More heat on scudamore
The furore over sexist e-mails sent by Richard Scudamore has intensified with a Football Association (FA) board member and several England women internationals calling for action against the Premier League chief executive.
He has been urged to consider his position by Heather Rabbatts, an independent FA board member and one of the most prominent women in English football, in light of “growing evidence of a closed culture of sexism” at the Premier League.
“No one can doubt the tremendous achievements of the Premier League in creating one of the world’s great footballing competitions,” Rabbatts said in a statement yesterday.
“But with that success and the massive public interest it generates comes the obligation to behave responsibly and have in place proper lines of accountability and good governance.
“Sadly recent events appear to show that these things are currently lacking in the administration of the Premier League and indeed there is growing evidence of a closed culture of sexism, symbolised in the email exchanges which have been made public.
“These challenges go beyond the current situation of chief executive Richard Scudamore, however if the League are to move forward in a positive way then he and they should give serious consideration to his position in the coming days.”
England and Everton women’s goalkeeper Rachel Brown-Finnis said the e-mails were an “insult to all women” and that Scudamore should be sanctioned, while former England captain Casey Stoney said his position was now “very difficult”.
The group Women In Football has written to all 20 Premier League clubs and main sponsors asking for an “independent review” of the league’s practices.
Stoney said: “We are trying to get to a world without discrimination and to have somebody in such a high position in football making derogatory comments about females is not acceptable.
“How would he feel if these comments were written about his daughters?
“It is up to the powers that be whether he stays on but talking about women in such a derogatory way makes his position very difficult.
“Whether it’s a private e-mail or not, he has written them and he has only apologised because he has been caught.”
Brown-Finnis told BBC Sport: “It’s not just about women who are involved in football, it was an insult to all women.
“However jokey he was trying to be with that, it’s just totally unacceptable in this day and age.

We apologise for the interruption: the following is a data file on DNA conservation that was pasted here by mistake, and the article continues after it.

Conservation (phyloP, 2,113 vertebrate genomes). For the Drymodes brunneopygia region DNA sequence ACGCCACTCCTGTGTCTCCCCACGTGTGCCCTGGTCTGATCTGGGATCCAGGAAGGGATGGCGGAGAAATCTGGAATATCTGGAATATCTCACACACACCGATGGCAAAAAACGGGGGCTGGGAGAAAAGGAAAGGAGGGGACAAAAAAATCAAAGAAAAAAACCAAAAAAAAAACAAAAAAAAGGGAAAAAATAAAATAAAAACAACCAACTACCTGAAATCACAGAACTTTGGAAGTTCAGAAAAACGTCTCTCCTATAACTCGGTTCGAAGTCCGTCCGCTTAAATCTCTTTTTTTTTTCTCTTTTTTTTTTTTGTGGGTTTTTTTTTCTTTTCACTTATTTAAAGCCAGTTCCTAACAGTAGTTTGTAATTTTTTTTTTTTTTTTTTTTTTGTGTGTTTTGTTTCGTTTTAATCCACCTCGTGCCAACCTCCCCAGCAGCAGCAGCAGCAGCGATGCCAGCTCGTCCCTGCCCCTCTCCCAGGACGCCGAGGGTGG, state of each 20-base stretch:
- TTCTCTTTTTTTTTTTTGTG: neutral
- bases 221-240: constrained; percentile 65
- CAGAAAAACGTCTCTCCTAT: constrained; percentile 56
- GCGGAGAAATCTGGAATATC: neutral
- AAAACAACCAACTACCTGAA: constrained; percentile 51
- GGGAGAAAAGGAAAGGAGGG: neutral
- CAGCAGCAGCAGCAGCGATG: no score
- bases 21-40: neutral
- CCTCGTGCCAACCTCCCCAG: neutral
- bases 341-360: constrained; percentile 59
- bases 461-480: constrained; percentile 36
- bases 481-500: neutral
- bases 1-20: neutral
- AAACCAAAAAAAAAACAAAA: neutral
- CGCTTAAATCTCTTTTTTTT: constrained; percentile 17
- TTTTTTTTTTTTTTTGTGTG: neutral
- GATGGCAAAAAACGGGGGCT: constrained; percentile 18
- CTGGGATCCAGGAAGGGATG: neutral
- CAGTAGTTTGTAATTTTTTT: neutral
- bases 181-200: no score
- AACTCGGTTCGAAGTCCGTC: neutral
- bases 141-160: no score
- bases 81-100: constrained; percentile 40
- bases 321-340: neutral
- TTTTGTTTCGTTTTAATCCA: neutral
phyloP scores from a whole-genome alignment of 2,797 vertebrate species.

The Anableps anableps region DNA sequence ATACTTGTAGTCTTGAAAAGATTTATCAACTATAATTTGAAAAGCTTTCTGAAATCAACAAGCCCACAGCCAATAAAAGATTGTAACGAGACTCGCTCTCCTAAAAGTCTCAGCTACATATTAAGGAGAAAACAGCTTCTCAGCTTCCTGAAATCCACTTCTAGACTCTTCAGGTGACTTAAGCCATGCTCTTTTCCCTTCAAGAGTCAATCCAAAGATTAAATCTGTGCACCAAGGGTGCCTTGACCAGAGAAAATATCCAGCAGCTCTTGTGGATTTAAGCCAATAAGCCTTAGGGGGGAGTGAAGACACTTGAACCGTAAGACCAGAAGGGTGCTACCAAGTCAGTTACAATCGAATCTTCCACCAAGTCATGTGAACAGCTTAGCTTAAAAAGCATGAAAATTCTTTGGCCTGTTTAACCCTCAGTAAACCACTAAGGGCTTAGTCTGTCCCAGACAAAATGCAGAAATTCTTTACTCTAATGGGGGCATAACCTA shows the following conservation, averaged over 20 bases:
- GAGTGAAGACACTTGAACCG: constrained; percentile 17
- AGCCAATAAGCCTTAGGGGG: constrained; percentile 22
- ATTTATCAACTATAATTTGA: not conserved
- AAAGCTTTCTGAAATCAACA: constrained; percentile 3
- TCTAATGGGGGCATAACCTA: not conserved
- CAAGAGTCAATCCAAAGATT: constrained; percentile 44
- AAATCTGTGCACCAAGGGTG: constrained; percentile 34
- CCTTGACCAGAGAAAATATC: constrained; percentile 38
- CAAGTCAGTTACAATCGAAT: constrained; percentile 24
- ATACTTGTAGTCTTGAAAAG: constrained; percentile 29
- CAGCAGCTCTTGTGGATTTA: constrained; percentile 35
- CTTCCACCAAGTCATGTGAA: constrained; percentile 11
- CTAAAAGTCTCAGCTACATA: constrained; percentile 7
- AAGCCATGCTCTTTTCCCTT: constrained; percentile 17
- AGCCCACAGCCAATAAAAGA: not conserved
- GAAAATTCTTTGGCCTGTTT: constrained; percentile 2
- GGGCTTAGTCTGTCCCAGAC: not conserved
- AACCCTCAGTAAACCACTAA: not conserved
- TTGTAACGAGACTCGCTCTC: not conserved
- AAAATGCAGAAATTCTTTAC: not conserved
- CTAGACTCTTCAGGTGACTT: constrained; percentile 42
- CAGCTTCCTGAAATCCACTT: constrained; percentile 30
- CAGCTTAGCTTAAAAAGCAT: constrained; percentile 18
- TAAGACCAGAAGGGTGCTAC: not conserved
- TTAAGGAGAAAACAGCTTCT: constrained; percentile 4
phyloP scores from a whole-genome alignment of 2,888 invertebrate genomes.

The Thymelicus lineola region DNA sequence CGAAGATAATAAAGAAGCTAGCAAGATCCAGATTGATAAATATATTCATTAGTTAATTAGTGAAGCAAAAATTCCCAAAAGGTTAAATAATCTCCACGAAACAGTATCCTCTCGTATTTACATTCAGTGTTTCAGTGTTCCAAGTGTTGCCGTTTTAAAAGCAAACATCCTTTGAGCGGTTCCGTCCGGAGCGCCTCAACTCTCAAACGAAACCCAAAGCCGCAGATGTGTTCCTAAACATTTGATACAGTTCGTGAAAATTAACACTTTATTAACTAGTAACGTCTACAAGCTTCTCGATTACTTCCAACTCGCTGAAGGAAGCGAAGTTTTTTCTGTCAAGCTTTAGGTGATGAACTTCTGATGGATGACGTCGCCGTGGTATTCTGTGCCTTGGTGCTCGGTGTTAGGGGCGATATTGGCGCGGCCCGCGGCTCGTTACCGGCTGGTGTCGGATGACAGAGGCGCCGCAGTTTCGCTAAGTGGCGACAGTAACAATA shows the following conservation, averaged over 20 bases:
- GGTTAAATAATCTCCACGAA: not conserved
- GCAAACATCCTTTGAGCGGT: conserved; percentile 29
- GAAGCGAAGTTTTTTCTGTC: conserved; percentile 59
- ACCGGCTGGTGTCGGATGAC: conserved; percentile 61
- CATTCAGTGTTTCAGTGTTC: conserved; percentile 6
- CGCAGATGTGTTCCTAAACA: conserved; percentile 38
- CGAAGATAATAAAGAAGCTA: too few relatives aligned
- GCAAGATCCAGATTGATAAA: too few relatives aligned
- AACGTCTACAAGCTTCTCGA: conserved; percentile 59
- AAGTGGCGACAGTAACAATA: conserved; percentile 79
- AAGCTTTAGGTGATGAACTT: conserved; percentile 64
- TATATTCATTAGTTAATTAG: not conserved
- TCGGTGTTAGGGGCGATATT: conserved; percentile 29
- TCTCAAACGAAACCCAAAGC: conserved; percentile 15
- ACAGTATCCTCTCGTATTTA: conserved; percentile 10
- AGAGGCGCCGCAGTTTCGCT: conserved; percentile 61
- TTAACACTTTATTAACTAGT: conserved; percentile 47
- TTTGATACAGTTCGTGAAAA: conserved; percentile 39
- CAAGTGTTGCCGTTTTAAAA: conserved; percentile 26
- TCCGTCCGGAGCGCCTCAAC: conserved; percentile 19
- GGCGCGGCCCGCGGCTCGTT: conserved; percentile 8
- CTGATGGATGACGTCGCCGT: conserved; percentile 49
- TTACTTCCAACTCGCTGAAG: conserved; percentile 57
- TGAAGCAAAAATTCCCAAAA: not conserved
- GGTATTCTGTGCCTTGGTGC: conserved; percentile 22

“It’s zero defence for me. Private e-mails when you are head of the Premier League don’t really exist.
“Is a sorry enough? Probably not, but I do think the way to move forward is for the Premier League to follow their protocols just like they would with other employees and I’m sure they have policies which would sanction him appropriately for his misconduct.”
Scudamore is also facing increasing pressure on his position after principal sponsor Barclays expressed disappointment to the league over the email exchange with a lawyer friend.
Edward Lord, an equality campaigner who is a member of the FA’s inclusion advisory board (IAB), has suggested Scudamore’s position is “untenable”.
The e-mails, which have been described by FA chairman Greg Dyke as “totally inappropriate”, referred to women in a derogatory terms, contained sexual innuendoes, and made jokes about “female irrationality”.
The league would not comment on Friday on the latest developments.
But the involvement of Barclays raises the stakes ahead of a meeting of the Premier League’s audit and remuneration committee, chaired by Chelsea chairman Bruce Buck, tomorrow to discuss the case, which will also be the subject of a special meeting of the FA’s Inclusion Advisory Board on Tuesday.
After the story broke in the Sunday Mirror, Scudamore issued a statement apologising for the e-mails, which were sent from his Premier League e-mail account and seen by a former temporary PA who leaked them to the newspaper. — Wire Services.
One too many subs for turtles?
Terengganu made three substitutions during the match last night, but did they unwittingly make another before the match kicked off?
The team list, signed by both teams' coaches and managers, as well as the match commissioner, indicated Nor Farhan Muhd was supposed to be on the pitch.
However, it was substitute Ahmad Nordin who took to the field during kick-off.
If the change indeed counts as a substitution, then Terengganu would have made one substitution more than the rules allow, and the LionsXII could be awarded the match.
LionsXII manager Visakan Subramanian confirmed he had included this controversial incident when he filed his match report that will be submitted to the Malaysian Super League.
But Terengganu coach Abdul Rahman Ibrahim was confident there was no rule infringement, and said: "We made a change because of injury.
"But that is not considered a substitution, although we would have six players on the bench instead of seven."